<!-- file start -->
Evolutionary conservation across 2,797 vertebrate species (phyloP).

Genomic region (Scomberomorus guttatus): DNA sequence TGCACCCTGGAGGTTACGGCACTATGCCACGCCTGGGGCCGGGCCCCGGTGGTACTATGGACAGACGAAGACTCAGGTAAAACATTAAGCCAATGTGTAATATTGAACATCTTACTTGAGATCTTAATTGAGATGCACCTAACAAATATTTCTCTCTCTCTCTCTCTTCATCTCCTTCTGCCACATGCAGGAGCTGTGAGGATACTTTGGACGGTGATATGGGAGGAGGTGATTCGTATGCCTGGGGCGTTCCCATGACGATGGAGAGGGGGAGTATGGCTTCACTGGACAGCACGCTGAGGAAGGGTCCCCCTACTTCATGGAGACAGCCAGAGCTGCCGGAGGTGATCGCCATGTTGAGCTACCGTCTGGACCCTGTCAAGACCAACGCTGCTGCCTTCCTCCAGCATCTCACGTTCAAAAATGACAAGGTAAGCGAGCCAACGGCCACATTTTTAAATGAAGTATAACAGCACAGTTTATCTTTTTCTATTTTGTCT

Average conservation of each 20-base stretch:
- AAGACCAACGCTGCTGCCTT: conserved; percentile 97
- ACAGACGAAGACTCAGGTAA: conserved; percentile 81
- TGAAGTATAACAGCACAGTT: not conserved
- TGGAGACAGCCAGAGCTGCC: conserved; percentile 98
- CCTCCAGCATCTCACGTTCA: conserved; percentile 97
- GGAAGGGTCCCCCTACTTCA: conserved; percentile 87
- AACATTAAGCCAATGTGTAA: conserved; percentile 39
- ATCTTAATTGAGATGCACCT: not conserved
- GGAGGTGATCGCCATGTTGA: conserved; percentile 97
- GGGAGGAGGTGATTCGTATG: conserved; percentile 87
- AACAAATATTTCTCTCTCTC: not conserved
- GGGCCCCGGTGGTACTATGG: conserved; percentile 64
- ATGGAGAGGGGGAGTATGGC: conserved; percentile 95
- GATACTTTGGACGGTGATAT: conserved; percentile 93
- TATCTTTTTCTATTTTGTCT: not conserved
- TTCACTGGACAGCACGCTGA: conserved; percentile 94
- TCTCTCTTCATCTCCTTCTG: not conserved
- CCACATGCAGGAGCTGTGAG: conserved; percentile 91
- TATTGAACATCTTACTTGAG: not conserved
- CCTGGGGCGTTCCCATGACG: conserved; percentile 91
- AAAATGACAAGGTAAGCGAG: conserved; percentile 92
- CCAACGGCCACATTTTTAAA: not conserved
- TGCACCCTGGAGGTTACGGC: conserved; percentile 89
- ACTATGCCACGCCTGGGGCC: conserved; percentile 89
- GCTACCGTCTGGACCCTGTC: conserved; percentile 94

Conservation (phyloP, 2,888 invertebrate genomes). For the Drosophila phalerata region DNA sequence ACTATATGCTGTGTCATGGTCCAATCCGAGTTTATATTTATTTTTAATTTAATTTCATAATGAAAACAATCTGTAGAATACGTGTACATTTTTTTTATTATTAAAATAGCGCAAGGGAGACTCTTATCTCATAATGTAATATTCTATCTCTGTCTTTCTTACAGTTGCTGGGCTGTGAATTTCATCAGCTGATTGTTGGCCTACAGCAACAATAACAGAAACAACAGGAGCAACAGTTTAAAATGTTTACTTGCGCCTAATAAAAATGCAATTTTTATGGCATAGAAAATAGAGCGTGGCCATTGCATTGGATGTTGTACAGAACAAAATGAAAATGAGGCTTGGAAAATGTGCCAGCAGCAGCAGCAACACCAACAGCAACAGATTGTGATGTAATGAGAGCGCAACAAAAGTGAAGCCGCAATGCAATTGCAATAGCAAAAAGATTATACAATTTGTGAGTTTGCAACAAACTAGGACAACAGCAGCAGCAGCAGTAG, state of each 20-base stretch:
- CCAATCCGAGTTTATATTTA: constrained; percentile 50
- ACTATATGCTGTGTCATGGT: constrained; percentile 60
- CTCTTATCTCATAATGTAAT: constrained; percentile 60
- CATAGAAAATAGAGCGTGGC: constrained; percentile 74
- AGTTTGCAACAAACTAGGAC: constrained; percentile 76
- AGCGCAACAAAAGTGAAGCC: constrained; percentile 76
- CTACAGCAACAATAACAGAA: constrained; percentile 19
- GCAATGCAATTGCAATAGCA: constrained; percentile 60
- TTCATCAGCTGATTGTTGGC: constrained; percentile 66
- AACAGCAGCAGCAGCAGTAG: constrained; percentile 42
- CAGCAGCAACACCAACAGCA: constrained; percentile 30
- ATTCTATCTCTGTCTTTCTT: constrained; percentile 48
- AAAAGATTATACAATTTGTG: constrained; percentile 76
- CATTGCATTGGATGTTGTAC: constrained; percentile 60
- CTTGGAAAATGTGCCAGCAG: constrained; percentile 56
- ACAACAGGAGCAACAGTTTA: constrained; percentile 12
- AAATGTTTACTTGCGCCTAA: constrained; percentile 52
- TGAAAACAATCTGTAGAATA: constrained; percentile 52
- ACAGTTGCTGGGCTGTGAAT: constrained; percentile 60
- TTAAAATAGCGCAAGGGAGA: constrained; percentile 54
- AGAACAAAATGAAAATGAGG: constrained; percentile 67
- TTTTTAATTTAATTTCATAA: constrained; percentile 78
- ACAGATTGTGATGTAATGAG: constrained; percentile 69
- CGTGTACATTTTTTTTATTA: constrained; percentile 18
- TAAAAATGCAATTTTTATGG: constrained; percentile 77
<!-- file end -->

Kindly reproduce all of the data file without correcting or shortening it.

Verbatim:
Evolutionary conservation across 2,797 vertebrate species (phyloP).

Genomic region (Scomberomorus guttatus): DNA sequence TGCACCCTGGAGGTTACGGCACTATGCCACGCCTGGGGCCGGGCCCCGGTGGTACTATGGACAGACGAAGACTCAGGTAAAACATTAAGCCAATGTGTAATATTGAACATCTTACTTGAGATCTTAATTGAGATGCACCTAACAAATATTTCTCTCTCTCTCTCTCTTCATCTCCTTCTGCCACATGCAGGAGCTGTGAGGATACTTTGGACGGTGATATGGGAGGAGGTGATTCGTATGCCTGGGGCGTTCCCATGACGATGGAGAGGGGGAGTATGGCTTCACTGGACAGCACGCTGAGGAAGGGTCCCCCTACTTCATGGAGACAGCCAGAGCTGCCGGAGGTGATCGCCATGTTGAGCTACCGTCTGGACCCTGTCAAGACCAACGCTGCTGCCTTCCTCCAGCATCTCACGTTCAAAAATGACAAGGTAAGCGAGCCAACGGCCACATTTTTAAATGAAGTATAACAGCACAGTTTATCTTTTTCTATTTTGTCT

Average conservation of each 20-base stretch:
- AAGACCAACGCTGCTGCCTT: conserved; percentile 97
- ACAGACGAAGACTCAGGTAA: conserved; percentile 81
- TGAAGTATAACAGCACAGTT: not conserved
- TGGAGACAGCCAGAGCTGCC: conserved; percentile 98
- CCTCCAGCATCTCACGTTCA: conserved; percentile 97
- GGAAGGGTCCCCCTACTTCA: conserved; percentile 87
- AACATTAAGCCAATGTGTAA: conserved; percentile 39
- ATCTTAATTGAGATGCACCT: not conserved
- GGAGGTGATCGCCATGTTGA: conserved; percentile 97
- GGGAGGAGGTGATTCGTATG: conserved; percentile 87
- AACAAATATTTCTCTCTCTC: not conserved
- GGGCCCCGGTGGTACTATGG: conserved; percentile 64
- ATGGAGAGGGGGAGTATGGC: conserved; percentile 95
- GATACTTTGGACGGTGATAT: conserved; percentile 93
- TATCTTTTTCTATTTTGTCT: not conserved
- TTCACTGGACAGCACGCTGA: conserved; percentile 94
- TCTCTCTTCATCTCCTTCTG: not conserved
- CCACATGCAGGAGCTGTGAG: conserved; percentile 91
- TATTGAACATCTTACTTGAG: not conserved
- CCTGGGGCGTTCCCATGACG: conserved; percentile 91
- AAAATGACAAGGTAAGCGAG: conserved; percentile 92
- CCAACGGCCACATTTTTAAA: not conserved
- TGCACCCTGGAGGTTACGGC: conserved; percentile 89
- ACTATGCCACGCCTGGGGCC: conserved; percentile 89
- GCTACCGTCTGGACCCTGTC: conserved; percentile 94

Conservation (phyloP, 2,888 invertebrate genomes). For the Drosophila phalerata region DNA sequence ACTATATGCTGTGTCATGGTCCAATCCGAGTTTATATTTATTTTTAATTTAATTTCATAATGAAAACAATCTGTAGAATACGTGTACATTTTTTTTATTATTAAAATAGCGCAAGGGAGACTCTTATCTCATAATGTAATATTCTATCTCTGTCTTTCTTACAGTTGCTGGGCTGTGAATTTCATCAGCTGATTGTTGGCCTACAGCAACAATAACAGAAACAACAGGAGCAACAGTTTAAAATGTTTACTTGCGCCTAATAAAAATGCAATTTTTATGGCATAGAAAATAGAGCGTGGCCATTGCATTGGATGTTGTACAGAACAAAATGAAAATGAGGCTTGGAAAATGTGCCAGCAGCAGCAGCAACACCAACAGCAACAGATTGTGATGTAATGAGAGCGCAACAAAAGTGAAGCCGCAATGCAATTGCAATAGCAAAAAGATTATACAATTTGTGAGTTTGCAACAAACTAGGACAACAGCAGCAGCAGCAGTAG, state of each 20-base stretch:
- CCAATCCGAGTTTATATTTA: constrained; percentile 50
- ACTATATGCTGTGTCATGGT: constrained; percentile 60
- CTCTTATCTCATAATGTAAT: constrained; percentile 60
- CATAGAAAATAGAGCGTGGC: constrained; percentile 74
- AGTTTGCAACAAACTAGGAC: constrained; percentile 76
- AGCGCAACAAAAGTGAAGCC: constrained; percentile 76
- CTACAGCAACAATAACAGAA: constrained; percentile 19
- GCAATGCAATTGCAATAGCA: constrained; percentile 60
- TTCATCAGCTGATTGTTGGC: constrained; percentile 66
- AACAGCAGCAGCAGCAGTAG: constrained; percentile 42
- CAGCAGCAACACCAACAGCA: constrained; percentile 30
- ATTCTATCTCTGTCTTTCTT: constrained; percentile 48
- AAAAGATTATACAATTTGTG: constrained; percentile 76
- CATTGCATTGGATGTTGTAC: constrained; percentile 60
- CTTGGAAAATGTGCCAGCAG: constrained; percentile 56
- ACAACAGGAGCAACAGTTTA: constrained; percentile 12
- AAATGTTTACTTGCGCCTAA: constrained; percentile 52
- TGAAAACAATCTGTAGAATA: constrained; percentile 52
- ACAGTTGCTGGGCTGTGAAT: constrained; percentile 60
- TTAAAATAGCGCAAGGGAGA: constrained; percentile 54
- AGAACAAAATGAAAATGAGG: constrained; percentile 67
- TTTTTAATTTAATTTCATAA: constrained; percentile 78
- ACAGATTGTGATGTAATGAG: constrained; percentile 69
- CGTGTACATTTTTTTTATTA: constrained; percentile 18
- TAAAAATGCAATTTTTATGG: constrained; percentile 77